FORT DRUM — Civilian and military first responders teamed up Wednesday, moving around fire, smoke and uneven terrain to aid dozens of supposed victims of a mock double helicopter crash near the hamlet of Spragueville.
Though the crews accomplished their mission, the post’s annual mass casualty drill showed some areas of improvement to be made.
“There’s always lessons learned,” said Michael J. LeCuyer, St. Lawrence County’s emergency director. “We look at the positives first, and we identify what went well, and then we look at things that didn’t go so well, and look to correct those for future events.”
The high number of casualties, 39 killed and wounded, and simultaneous calls to Fort Drum, Jefferson County and St. Lawrence County emergency dispatchers meant that the three entities had to work together quickly to coordinate their response.
“It really stresses the system,” said John P. Simard, the post’s exercise and plans officer.
The site, at the northern edge of Fort Drum’s range on the county line, allowed St. Lawrence County responders to join the drill for the first time, a significant development in preparedness given the military flights in the area.
“We wanted to have an opportunity to participate in this event, so that we ... would know what the military’s expectations are should something happen in St. Lawrence County,” Mr. LeCuyer said.
The drill started at about 8 a.m., with crews responding to the scene of a dummy helicopter that, under the scenario, had clipped a tree and crashed. A parked Chinook helicopter represented a hard landing after it hypothetically was hit by debris from the first helicopter.
With smoke hanging over a lumpy field seemingly designed to roll ankles, crews fanned out to evaluate the seriousness of soldier injuries. Simulating victims falling from the helicopters prior to crashing, some soldiers were positioned deep in the surrounding tree line.
Wounded soldiers were taken to facilities in Gouverneur, Watertown, Carthage and by helicopter to Syracuse and Burlington, Vt. Emergency crews from the post, Antwerp, Black River, Carthage, Evans Mills, Gouverneur, Indian River as well as LifeNet and Guilfoyle Ambulance joined in the drill, along with a pair of medical helicopters from the 10th Combat Aviation Brigade.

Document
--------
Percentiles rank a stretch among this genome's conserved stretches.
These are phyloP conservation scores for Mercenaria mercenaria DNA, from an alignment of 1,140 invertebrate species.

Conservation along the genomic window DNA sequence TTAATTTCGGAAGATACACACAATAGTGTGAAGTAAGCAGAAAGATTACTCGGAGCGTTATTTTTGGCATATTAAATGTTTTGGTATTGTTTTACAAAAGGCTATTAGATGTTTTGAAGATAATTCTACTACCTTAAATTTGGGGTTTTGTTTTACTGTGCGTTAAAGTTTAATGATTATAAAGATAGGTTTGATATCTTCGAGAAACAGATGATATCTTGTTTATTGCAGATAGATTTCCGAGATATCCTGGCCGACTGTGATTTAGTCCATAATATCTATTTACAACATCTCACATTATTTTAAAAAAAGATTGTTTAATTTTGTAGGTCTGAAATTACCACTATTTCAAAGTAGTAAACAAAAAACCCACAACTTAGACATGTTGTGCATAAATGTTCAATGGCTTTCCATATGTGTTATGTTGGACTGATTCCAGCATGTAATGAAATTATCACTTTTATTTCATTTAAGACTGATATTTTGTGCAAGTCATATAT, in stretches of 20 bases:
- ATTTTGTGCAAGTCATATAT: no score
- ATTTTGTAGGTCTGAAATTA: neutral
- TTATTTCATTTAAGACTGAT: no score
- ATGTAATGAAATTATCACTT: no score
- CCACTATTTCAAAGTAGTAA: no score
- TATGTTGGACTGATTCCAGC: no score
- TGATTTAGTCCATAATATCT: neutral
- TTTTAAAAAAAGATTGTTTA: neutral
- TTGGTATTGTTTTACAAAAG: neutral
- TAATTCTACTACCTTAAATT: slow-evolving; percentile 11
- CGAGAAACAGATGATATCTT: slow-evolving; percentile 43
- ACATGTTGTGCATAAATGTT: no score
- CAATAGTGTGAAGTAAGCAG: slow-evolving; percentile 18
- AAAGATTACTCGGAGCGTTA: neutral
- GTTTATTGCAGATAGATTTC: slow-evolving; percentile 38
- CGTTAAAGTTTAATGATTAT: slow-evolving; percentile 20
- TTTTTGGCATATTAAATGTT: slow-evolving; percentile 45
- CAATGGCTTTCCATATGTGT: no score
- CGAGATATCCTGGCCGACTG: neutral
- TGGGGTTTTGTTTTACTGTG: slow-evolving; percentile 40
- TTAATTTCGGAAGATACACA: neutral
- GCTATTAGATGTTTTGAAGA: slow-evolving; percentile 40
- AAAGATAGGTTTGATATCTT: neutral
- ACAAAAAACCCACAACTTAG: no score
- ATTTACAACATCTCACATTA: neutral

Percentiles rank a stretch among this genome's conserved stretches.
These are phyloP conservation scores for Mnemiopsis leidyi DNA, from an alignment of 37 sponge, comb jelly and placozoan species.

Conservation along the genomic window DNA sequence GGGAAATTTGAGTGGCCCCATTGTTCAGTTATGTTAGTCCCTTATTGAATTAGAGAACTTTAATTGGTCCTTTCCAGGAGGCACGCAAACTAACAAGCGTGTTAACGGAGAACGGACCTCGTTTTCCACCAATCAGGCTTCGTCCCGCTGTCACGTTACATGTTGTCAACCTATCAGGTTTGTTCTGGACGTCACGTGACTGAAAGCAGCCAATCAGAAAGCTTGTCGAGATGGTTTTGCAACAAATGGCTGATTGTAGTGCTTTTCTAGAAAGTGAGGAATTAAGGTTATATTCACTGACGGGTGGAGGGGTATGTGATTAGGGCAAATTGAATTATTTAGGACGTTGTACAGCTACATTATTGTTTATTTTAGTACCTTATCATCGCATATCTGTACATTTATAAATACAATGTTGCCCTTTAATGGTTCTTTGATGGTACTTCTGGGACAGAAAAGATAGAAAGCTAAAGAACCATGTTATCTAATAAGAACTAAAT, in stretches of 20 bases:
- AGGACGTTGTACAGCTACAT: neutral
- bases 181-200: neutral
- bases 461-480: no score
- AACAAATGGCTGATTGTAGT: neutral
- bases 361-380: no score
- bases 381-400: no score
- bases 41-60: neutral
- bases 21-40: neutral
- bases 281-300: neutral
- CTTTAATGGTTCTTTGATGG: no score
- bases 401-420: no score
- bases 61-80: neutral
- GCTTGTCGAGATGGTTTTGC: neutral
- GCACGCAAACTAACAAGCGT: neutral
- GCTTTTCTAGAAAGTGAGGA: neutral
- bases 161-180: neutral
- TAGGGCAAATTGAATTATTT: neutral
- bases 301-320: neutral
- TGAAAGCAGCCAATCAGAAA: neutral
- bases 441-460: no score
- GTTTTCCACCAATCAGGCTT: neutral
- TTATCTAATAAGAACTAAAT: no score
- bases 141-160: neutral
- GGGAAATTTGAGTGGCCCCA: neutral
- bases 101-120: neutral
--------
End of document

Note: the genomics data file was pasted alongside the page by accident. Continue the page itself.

“We have a lot of moving pieces,” Mr. Simard said before the event started. “That’s going to be the challenge.”
A fire later started inside the crashed dummy helicopter, leading post fire crews to shoot foam that both put out the flames and drenched a pair of role-playing soldiers nearby.
Wednesday’s scenario was seen as similar to a 2003 disaster near the post’s Wheeler-Sack Army Airfield, where the crash of a Black Hawk helicopter killed 11 of the 13 soldiers on board.
“This is a potential situation,” Mr. Simard said. “We’ve got a lot of helicopters that fly in this area.”
Not all of the pieces went together smoothly. Differences in military and civilian policies led to a lack of clarity regarding who was initially leading operations at the scene.
“When you’re dealing with Fort Drum, they deal with things a little differently,” said Mr. LeCuyer, the St. Lawrence County emergency director. “We have to respect their rules, but we also want to provide the best care to the victims, as well.”
Patient condition labeling appeared to be inconsistent among units, which was seen as possibly creating confusion and costing time. Some crews spread thin on personnel could be seen asking non-participant soldiers for help.
Despite these challenges, the soldiers were eventually gathered and moved out for care.
At Samaritan Medical Center, staff used the drill as an opportunity to test their decontamination equipment, spraying off soldiers that could be covered in fuel if Wednesday’s scenario were real. Soldiers then were triaged in the loading area of the hospital’s emergency department based on their condition.
“Something like this could happen in real life,” said Stephen G. Falk, the hospital’s emergency management HAZCOM coordinator. “You have to be ready for that.”
The exercise had some lighter moments. Before going to their locations as crash victims, soldier roleplayers were seen smearing costume blood on one another from a repurposed milk jug. As they waited for care, a few of them could be seen checking their phones and taking pictures. After facing fictional sprains, cuts, burns and lacerations, the group of about 20 soldiers at Samaritan were rewarded with a pizza party for their efforts.
The importance of such training was seen Tuesday in Italy, as crews responded to the collision of two fighter jets.
Video of Wednesday’s training on post can be viewed at http://wdt.me/drum-crash-drill.